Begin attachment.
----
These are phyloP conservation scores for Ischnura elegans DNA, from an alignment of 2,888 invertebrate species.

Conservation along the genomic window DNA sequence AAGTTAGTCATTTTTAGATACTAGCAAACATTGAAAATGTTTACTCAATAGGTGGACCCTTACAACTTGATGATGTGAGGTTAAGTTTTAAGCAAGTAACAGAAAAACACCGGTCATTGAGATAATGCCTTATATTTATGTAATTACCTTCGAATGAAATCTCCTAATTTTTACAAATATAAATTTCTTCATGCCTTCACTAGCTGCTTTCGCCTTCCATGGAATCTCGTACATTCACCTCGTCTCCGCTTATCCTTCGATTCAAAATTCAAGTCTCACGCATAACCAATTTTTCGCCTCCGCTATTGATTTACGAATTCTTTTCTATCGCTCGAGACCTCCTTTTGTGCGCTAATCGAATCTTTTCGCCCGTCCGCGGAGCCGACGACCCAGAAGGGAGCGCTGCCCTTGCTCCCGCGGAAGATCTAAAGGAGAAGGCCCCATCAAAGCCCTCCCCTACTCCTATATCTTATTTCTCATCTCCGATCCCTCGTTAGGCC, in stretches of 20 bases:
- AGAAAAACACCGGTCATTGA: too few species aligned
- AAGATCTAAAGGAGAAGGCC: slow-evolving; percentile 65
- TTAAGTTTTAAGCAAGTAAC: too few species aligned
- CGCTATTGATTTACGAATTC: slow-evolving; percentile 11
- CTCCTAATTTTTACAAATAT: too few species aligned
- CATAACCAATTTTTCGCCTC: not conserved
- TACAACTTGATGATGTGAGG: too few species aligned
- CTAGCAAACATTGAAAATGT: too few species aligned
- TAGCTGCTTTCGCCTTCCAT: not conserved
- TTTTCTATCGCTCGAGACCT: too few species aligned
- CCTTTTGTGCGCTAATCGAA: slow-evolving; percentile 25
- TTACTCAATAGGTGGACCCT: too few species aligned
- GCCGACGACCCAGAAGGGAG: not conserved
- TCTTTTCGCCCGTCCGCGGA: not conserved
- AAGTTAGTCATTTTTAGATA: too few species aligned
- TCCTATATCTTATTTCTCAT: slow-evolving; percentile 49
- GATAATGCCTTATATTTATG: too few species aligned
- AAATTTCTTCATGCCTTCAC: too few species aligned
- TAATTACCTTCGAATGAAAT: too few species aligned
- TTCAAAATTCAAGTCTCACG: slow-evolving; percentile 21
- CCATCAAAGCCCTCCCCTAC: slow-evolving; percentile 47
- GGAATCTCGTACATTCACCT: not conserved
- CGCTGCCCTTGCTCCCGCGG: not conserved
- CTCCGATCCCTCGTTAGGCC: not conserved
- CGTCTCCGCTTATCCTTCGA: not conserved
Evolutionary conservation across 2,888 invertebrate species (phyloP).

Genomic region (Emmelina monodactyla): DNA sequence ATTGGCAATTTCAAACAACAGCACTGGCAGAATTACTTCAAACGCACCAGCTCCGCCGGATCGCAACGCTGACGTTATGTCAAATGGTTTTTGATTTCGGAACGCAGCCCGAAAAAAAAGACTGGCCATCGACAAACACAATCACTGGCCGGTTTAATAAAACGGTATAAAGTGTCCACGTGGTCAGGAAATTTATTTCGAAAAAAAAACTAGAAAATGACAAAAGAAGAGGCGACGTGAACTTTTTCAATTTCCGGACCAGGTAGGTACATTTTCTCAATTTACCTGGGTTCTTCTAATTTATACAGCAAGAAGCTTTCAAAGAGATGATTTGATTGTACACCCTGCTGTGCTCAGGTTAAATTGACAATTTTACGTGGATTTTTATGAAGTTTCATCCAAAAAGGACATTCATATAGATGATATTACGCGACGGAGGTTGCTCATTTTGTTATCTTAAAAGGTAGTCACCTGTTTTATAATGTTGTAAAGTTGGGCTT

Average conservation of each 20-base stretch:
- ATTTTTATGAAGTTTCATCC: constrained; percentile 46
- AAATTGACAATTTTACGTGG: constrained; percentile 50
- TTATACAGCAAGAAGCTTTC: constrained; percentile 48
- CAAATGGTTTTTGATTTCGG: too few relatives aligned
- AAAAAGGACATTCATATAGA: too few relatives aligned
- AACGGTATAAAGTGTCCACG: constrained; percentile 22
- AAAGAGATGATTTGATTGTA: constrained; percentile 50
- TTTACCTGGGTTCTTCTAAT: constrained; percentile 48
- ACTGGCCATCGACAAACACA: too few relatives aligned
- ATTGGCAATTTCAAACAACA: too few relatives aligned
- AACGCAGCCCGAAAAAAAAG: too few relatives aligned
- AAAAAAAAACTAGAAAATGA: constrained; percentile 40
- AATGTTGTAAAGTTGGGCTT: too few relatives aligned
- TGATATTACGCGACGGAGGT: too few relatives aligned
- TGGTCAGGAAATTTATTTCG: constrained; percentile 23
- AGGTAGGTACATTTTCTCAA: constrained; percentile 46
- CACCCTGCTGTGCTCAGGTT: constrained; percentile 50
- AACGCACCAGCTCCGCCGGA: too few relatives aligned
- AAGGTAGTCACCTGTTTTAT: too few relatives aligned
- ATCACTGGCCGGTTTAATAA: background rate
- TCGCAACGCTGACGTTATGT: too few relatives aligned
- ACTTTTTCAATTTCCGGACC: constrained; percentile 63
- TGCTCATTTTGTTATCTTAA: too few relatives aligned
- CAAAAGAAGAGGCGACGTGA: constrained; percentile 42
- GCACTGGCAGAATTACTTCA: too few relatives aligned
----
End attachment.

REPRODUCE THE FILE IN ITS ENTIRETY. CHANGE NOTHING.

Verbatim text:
These are phyloP conservation scores for Ischnura elegans DNA, from an alignment of 2,888 invertebrate species.

Conservation along the genomic window DNA sequence AAGTTAGTCATTTTTAGATACTAGCAAACATTGAAAATGTTTACTCAATAGGTGGACCCTTACAACTTGATGATGTGAGGTTAAGTTTTAAGCAAGTAACAGAAAAACACCGGTCATTGAGATAATGCCTTATATTTATGTAATTACCTTCGAATGAAATCTCCTAATTTTTACAAATATAAATTTCTTCATGCCTTCACTAGCTGCTTTCGCCTTCCATGGAATCTCGTACATTCACCTCGTCTCCGCTTATCCTTCGATTCAAAATTCAAGTCTCACGCATAACCAATTTTTCGCCTCCGCTATTGATTTACGAATTCTTTTCTATCGCTCGAGACCTCCTTTTGTGCGCTAATCGAATCTTTTCGCCCGTCCGCGGAGCCGACGACCCAGAAGGGAGCGCTGCCCTTGCTCCCGCGGAAGATCTAAAGGAGAAGGCCCCATCAAAGCCCTCCCCTACTCCTATATCTTATTTCTCATCTCCGATCCCTCGTTAGGCC, in stretches of 20 bases:
- AGAAAAACACCGGTCATTGA: too few species aligned
- AAGATCTAAAGGAGAAGGCC: slow-evolving; percentile 65
- TTAAGTTTTAAGCAAGTAAC: too few species aligned
- CGCTATTGATTTACGAATTC: slow-evolving; percentile 11
- CTCCTAATTTTTACAAATAT: too few species aligned
- CATAACCAATTTTTCGCCTC: not conserved
- TACAACTTGATGATGTGAGG: too few species aligned
- CTAGCAAACATTGAAAATGT: too few species aligned
- TAGCTGCTTTCGCCTTCCAT: not conserved
- TTTTCTATCGCTCGAGACCT: too few species aligned
- CCTTTTGTGCGCTAATCGAA: slow-evolving; percentile 25
- TTACTCAATAGGTGGACCCT: too few species aligned
- GCCGACGACCCAGAAGGGAG: not conserved
- TCTTTTCGCCCGTCCGCGGA: not conserved
- AAGTTAGTCATTTTTAGATA: too few species aligned
- TCCTATATCTTATTTCTCAT: slow-evolving; percentile 49
- GATAATGCCTTATATTTATG: too few species aligned
- AAATTTCTTCATGCCTTCAC: too few species aligned
- TAATTACCTTCGAATGAAAT: too few species aligned
- TTCAAAATTCAAGTCTCACG: slow-evolving; percentile 21
- CCATCAAAGCCCTCCCCTAC: slow-evolving; percentile 47
- GGAATCTCGTACATTCACCT: not conserved
- CGCTGCCCTTGCTCCCGCGG: not conserved
- CTCCGATCCCTCGTTAGGCC: not conserved
- CGTCTCCGCTTATCCTTCGA: not conserved
Evolutionary conservation across 2,888 invertebrate species (phyloP).

Genomic region (Emmelina monodactyla): DNA sequence ATTGGCAATTTCAAACAACAGCACTGGCAGAATTACTTCAAACGCACCAGCTCCGCCGGATCGCAACGCTGACGTTATGTCAAATGGTTTTTGATTTCGGAACGCAGCCCGAAAAAAAAGACTGGCCATCGACAAACACAATCACTGGCCGGTTTAATAAAACGGTATAAAGTGTCCACGTGGTCAGGAAATTTATTTCGAAAAAAAAACTAGAAAATGACAAAAGAAGAGGCGACGTGAACTTTTTCAATTTCCGGACCAGGTAGGTACATTTTCTCAATTTACCTGGGTTCTTCTAATTTATACAGCAAGAAGCTTTCAAAGAGATGATTTGATTGTACACCCTGCTGTGCTCAGGTTAAATTGACAATTTTACGTGGATTTTTATGAAGTTTCATCCAAAAAGGACATTCATATAGATGATATTACGCGACGGAGGTTGCTCATTTTGTTATCTTAAAAGGTAGTCACCTGTTTTATAATGTTGTAAAGTTGGGCTT

Average conservation of each 20-base stretch:
- ATTTTTATGAAGTTTCATCC: constrained; percentile 46
- AAATTGACAATTTTACGTGG: constrained; percentile 50
- TTATACAGCAAGAAGCTTTC: constrained; percentile 48
- CAAATGGTTTTTGATTTCGG: too few relatives aligned
- AAAAAGGACATTCATATAGA: too few relatives aligned
- AACGGTATAAAGTGTCCACG: constrained; percentile 22
- AAAGAGATGATTTGATTGTA: constrained; percentile 50
- TTTACCTGGGTTCTTCTAAT: constrained; percentile 48
- ACTGGCCATCGACAAACACA: too few relatives aligned
- ATTGGCAATTTCAAACAACA: too few relatives aligned
- AACGCAGCCCGAAAAAAAAG: too few relatives aligned
- AAAAAAAAACTAGAAAATGA: constrained; percentile 40
- AATGTTGTAAAGTTGGGCTT: too few relatives aligned
- TGATATTACGCGACGGAGGT: too few relatives aligned
- TGGTCAGGAAATTTATTTCG: constrained; percentile 23
- AGGTAGGTACATTTTCTCAA: constrained; percentile 46
- CACCCTGCTGTGCTCAGGTT: constrained; percentile 50
- AACGCACCAGCTCCGCCGGA: too few relatives aligned
- AAGGTAGTCACCTGTTTTAT: too few relatives aligned
- ATCACTGGCCGGTTTAATAA: background rate
- TCGCAACGCTGACGTTATGT: too few relatives aligned
- ACTTTTTCAATTTCCGGACC: constrained; percentile 63
- TGCTCATTTTGTTATCTTAA: too few relatives aligned
- CAAAAGAAGAGGCGACGTGA: constrained; percentile 42
- GCACTGGCAGAATTACTTCA: too few relatives aligned